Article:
Foraging with Fiona Bird: Wild Garlic and Jack by the Hedge

Fiona Bird, food blogger and author of Let Your Kids Go Wild Outside, provides a guide to foraging for Wild Garlic and Jack by the Hedge as well as a recipe for Hedge Garlic & Tomato Bruschettas

Published 17th Mar 2016
Updated 18 th Mar 2016

On Mothering Sunday, I picked wild garlic with my eldest son. We didn’t find any sweet smelling violets but cheery yellow celandines and primroses were popping up on the grassy ditch banks- spring is here. Foragers can have a lean time of it over the cold winter months but as the days lengthen, and we hear the distinctive song of the skylark as it hovers in flight, the forager can fill his or her basket with wild spring greens and buds. The March wind may blow but wild garlic works as well in a warming dumpling as a sushi style wrap.

You’ll often smell ramsons (wild garlic) before you see it, in woods or banks near water. Wild garlic frequently borders the drives of grand houses. It was planted here to avoid stinking out the kitchen garden. Bruise the lily of the valley style leaf to release a strong scent of garlic, and then use scissors to cut to your culinary need. Harvest enough for your own use, no more, and don’t tug out any roots. Pedants argue a difference between British ramsons and US ramps but loosely, both may be referred to as wild garlic. You may also find three cornered leeks or indeed, few flowered leeks (especially in and around Edinburgh). Both can be used in wild garlic garlic recipes but neither of these plants are wild garlic.

Jack by the hedge. Picture: Fiona Bird

Jack by the Hedge adds a hint of garlic flavour too. The key to its likely location is in one of its colloquial names - hedge. City foragers may with luck, find poor man's mustard or garlic mustard nestled between tarmac and garden or supermarket fences. It often grows on waste ground. Avoid picking garlic mustard in areas where pets are walked or near busy roadsides. This fast growing member of the Brassicaceae family dislikes the glare of the sun.

Eagle-eyed gardeners may find it banking shady borders as they weed. Bruise a leaf of hedge garlic between a finger and thumb to release a light garlic aroma. Jack by the Hedge may be described as a groupie; find one plant and it’s probably the start of a lengthy border. Reference to Jack (Jill gets an occasional look in) in folklore means common, its inclusive, there for everyman (or woman).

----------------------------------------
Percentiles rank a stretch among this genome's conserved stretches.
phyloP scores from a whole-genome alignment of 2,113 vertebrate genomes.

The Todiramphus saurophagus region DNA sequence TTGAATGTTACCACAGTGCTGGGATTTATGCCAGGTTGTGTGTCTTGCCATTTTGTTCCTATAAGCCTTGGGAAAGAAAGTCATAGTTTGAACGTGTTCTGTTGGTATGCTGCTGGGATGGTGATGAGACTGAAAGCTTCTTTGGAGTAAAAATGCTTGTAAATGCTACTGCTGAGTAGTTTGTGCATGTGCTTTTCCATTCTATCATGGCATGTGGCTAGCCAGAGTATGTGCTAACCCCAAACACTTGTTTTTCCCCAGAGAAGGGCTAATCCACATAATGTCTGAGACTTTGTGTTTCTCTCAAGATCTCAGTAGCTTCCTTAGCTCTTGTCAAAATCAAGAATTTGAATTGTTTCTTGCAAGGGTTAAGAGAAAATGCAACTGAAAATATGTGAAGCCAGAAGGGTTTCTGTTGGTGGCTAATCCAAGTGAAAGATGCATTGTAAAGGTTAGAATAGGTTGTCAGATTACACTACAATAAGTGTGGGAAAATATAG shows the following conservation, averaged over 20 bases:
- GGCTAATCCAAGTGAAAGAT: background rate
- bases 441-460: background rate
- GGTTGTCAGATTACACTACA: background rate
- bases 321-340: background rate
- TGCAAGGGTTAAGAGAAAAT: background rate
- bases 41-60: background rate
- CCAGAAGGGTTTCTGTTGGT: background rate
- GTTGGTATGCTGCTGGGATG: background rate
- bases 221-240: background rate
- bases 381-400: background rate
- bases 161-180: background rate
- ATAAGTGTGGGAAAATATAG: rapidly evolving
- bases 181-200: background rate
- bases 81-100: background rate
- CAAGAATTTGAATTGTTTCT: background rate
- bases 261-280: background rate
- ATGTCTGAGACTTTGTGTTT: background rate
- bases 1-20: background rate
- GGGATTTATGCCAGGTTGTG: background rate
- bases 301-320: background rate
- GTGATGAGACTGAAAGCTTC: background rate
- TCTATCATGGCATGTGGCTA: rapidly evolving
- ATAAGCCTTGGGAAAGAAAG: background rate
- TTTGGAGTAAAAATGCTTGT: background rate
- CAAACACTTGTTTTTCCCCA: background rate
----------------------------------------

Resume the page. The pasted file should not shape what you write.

Jack by the Hedge is well named. Its larger leaves are heart shaped and smaller ones (closer to the tip) are pointed, almost triangular. Left to its own devices, Jack by the Hedge can grow up to 1-2 metres. The white flowers (April-July) are in leafless clusters, each with four petals in the shape of the St George cross. The flowers are pretty and add flavour to a salad or soup.

Use scissors and cut a few leaves from each plant. Hedge garlic is however, a wild herb that a forager doesn't need to fret over because it is plentiful. Indeed, it is considered invasive in some areas of the USA. It is said to be a nutritious spring green, and can be found as early as February, if the weather is kind. The leaves at the top are the most tender.

Add finely chopped hedge garlic leaves for bite, a hint of garlic and colour to salads, dips, mayonnaise and sandwiches. Use the leaf in pesto, frittata and soups or add it at the last minute to sauces - one of its local names is Sauce-Alone. Chop the leaves in place of mint, for an instant sauce to eat with lamb. Pick and cook as fast as you can because the leaves wilt. One final word of advice: beware of overcooking Jack. Some say that this leaf is best eaten raw.

Hedge Garlic & Tomato Bruschetta (an adaptation of a recipe from The Forager's Kitchen)

Makes 15-20

• 4 ripe tomatoes (400g)

• Zest ½ small orange, scrubbed

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• 1½ French style batons

• 1 tbsp. Extra Virgin Olive Oil

• 4tbsps. Hedgerow Garlic, washed and chopped

• Freshly ground pepper

• 15-20 Hedge Garlic flowers (optional – later in season)

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Use a sharp knife to mark a small cross on each tomato and plunge the tomatoes in a bowl of boiling water for 10-15 seconds. Remove with a slotted spoon and plunge the tomatoes in cold water for 10 seconds. Peel the tomato skins. Quarter the tomatoes and remove the seeds. Chop the flesh into small pieces and put it in a large sieve. Finely grate the zest of half the orange and add this to the tomatoes.

Leave to drain for at least 20 minutes.

Put the drained tomatoes and orange into a mixing bowl and add the olive oil and chopped hedgerow garlic. Mix briefly and season with black pepper. Meanwhile, lightly toast 1cm slices of the bread. Use a teaspoon to pile the mixture high on to the toasted bread. Decorate with the flowers (optional) and serve as soon as possible.

• Fiona Bird is the author of Kids’ Kitchen (Barefoot Books 2009), The Forager’s Kitchen (Cico Books 2013) and Seaweed in the Kitchen (Prospect Books 2015). Her latest book is Let Your Kids Go Wild Outside: Creative Ways to Help Children Discover Nature and Enjoy the Great Outdoors.

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Fiona is a graduate of The University of St Andrews, mother of six and a former BBC Masterchef finalist. She divides her time between Angus and the Outer Hebridean Isle of South Uist, where her husband is the local doctor. Fiona is often seen on her bicycle with a basket full of seaweed or wild edibles and is unusually late for church. Fiona is the author of Kids’ Kitchen (Barefoot Books 2009), The Forager’s Kitchen (Cico Books 2013) and Seaweed in the Kitchen (Prospect Books 2015). She blogs on wild food for The Huffington Post UK and is set to release her next book: Let Your Kids Go Wild Outside
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